I can think of plenty of times when I've experienced really bad or generally lacklustre customer service. It usually comes from large companies; companies who are so far detached from their consumer-base that they give their social media teams scripts to follow on Twitter. Companies who create complicated telephony routing systems that require you to solve a complex algebraic problem similar to "Hannah's Sweets" in order to be considered worthy enough to speak to a robot that can't understand the words "LET ME SPEAK TO YOUR HUMAN LEADER" and promptly hangs up on you so that you can start again.
It's rare that I walk out of a shop and think "... Wow", but that all changed on Saturday the 13th of June.
I received a text on my way to Oxford on Saturday that basically said "Hi, this is Tesco Reading West. We unfortunately have had 3 delivery drivers call in sick today and are unable to get your home delivery to you. Please contact us on this number to re-arrange, sorry for any inconvenience".
FAN-TASTIC, I moaned at my mate in the car. I was going to have to trawl around a supermarket on a Saturday amongst baby buggies and scarily overconfident trolly-pushers. I phoned the store and spoke with the Dot Com Manager, James, with my "You need to find a solution to this now" speech that I usually reserve for the guys at BT Internet. James was sincerely apologetic and explained that the unusually high and unplanned level of staff absence meant that he wouldn't be able to get a driver over to the house today. His tone was candid and genuine and within 30 seconds I could tell that James was having a hard day, but he actually wanted to help. Much to my delight, he let me know that if I wanted he could get my shopping out to the Click and Collect fridges and I could just pop by on my way home and pick it up. The Reading West store is probably about a 10 minute drive from my house so I really didn't have much of an issue with that. I collected my shopping with very little long term trauma treatment or counselling needed.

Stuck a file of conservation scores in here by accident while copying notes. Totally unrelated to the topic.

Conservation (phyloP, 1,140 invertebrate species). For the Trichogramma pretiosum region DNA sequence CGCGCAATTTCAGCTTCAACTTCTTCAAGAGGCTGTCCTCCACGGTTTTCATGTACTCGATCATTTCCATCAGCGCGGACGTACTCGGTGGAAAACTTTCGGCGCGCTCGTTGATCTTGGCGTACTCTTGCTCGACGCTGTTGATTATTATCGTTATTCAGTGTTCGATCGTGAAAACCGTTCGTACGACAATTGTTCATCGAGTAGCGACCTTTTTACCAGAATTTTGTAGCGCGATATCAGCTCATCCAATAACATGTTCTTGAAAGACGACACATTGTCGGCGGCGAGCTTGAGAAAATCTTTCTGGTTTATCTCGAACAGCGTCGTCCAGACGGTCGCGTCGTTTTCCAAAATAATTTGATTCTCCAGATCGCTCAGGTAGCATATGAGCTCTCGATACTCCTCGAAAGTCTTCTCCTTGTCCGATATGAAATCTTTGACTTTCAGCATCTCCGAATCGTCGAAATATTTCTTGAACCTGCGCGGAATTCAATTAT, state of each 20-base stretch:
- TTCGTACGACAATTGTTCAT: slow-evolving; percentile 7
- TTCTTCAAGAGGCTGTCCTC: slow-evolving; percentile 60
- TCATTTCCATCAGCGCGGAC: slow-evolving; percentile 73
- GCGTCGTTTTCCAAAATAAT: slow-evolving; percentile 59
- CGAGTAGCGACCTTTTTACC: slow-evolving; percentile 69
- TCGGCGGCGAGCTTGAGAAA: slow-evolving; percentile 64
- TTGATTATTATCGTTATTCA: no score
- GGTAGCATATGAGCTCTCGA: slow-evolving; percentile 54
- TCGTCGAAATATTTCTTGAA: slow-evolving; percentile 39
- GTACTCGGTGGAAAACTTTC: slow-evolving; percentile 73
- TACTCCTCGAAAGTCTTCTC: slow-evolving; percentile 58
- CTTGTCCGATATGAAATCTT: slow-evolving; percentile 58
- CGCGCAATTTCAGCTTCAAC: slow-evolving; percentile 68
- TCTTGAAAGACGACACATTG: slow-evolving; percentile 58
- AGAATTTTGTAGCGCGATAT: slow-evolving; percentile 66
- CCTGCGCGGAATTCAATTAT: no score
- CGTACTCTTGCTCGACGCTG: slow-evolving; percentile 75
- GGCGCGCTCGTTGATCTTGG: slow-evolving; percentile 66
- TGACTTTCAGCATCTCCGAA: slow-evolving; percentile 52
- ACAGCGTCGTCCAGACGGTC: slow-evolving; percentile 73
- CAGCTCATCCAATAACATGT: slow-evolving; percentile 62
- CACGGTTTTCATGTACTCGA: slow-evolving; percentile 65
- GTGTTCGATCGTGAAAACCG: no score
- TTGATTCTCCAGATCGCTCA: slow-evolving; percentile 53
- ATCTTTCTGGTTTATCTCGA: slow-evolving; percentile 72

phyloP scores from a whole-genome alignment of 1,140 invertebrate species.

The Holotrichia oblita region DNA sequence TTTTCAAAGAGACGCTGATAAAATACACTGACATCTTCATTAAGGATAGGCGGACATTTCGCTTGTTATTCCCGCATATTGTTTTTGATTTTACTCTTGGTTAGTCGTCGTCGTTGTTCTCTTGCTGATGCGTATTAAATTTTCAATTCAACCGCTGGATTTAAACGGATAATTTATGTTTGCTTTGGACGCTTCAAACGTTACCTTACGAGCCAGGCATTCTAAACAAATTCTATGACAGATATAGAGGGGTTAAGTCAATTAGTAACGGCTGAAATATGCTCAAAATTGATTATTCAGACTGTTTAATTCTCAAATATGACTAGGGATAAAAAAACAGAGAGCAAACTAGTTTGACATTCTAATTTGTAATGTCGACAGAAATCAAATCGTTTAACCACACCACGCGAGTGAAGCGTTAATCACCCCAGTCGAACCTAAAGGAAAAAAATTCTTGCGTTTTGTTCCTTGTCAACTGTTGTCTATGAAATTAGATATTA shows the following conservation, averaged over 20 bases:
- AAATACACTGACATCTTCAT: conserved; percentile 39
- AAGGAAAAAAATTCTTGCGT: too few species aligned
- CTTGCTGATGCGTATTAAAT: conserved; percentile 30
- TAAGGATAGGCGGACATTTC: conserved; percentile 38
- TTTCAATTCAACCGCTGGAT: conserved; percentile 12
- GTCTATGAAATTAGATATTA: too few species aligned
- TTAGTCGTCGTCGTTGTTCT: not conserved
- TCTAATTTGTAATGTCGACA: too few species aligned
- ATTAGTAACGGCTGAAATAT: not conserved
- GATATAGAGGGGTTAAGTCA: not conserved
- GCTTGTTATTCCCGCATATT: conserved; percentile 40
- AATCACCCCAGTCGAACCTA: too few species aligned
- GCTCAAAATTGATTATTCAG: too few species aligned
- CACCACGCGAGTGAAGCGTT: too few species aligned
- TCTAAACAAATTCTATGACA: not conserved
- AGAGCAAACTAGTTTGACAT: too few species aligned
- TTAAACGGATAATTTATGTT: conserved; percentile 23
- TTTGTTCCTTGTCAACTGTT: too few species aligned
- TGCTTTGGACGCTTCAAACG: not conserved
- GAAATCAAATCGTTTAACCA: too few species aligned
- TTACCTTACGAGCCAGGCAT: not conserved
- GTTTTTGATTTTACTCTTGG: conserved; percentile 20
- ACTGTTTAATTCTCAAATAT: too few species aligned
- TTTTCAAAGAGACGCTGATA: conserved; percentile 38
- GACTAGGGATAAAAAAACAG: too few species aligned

Unfortunately, however, when I got home I was missing quite a few key items from the shop. I was missing my wraps, cheese, muffins, some cake ingredients, roast dinner ingredients and other food items but more importantly I was missing 6 bottles of wine (don't judge me, 4 of them were mini bottles of red that I use to cook with). The bubble of panic associated with not having a fridge completely full of wine started to surface and I phoned James at Tesco, completely exasperated and very hungry by this point.
James spent a minute looking through the deliveries he still had on site and located my missing shopping; we shared a moment of despair as we talked about what an absolute nightmare day he must be having, but he was strangely chipper about the whole thing and had such a great attitude. He explained that the Click and Collect guys must have missed a bag or two when loading my car. Then, to my complete amazement, James at Tesco offered to DRIVE MY MISSING SHOPPING OVER TO MY HOUSE IN HIS OWN PERSONAL CAR. Who does that these days? To use one of my favourite clichés, I was completely blown away. I couldn't believe that I didn't need to fax off a health and safety declaration to state that my driveway wasn't made of knives and rattlesnakes. I didn't have to spend two-hundred and nine minutes on hold with a call centre to be reassured that they were "Very sorry for any inconvenience caused". A human man was just simply going to grab the missing bag and pop it around to the location in which I store the food I've purchased; my house.
About an hour later the doorbell rang. Annoyingly I was stuck on a call and so my soon to be husband had to answer the door and take the shopping in. I was gutted that I didn't get to thank James personally. I know it seems like such a small thing but it saved me hours of grief and resentment on a rare day off, I was back on the sofa with a full fridge by 4pm.
I'm writing this to let Tesco, and James in particular, know how much that tiny bit of "human" saved your bacon (pardon the pun). It is so so great to know that there are companies out there that still hire kind people who care about the face of the brand and care about the customers who, quite frankly, could easily pop to another supermarket after one bad experience thanks to the market saturation. To top it all off, James informed me that he had just found out that he was having a baby! He could have been at home doting over his wife; instead he was at my house, negotiating with the rattlesnakes on my drive, dropping off my wine and cheese.
James at Tesco. You are my hero. If it were up to me I'd give you extra paternity leave for this (hint, hint, Tesco?). I wish you and your family all the luck in the world!
Tesco- I'll see you next week.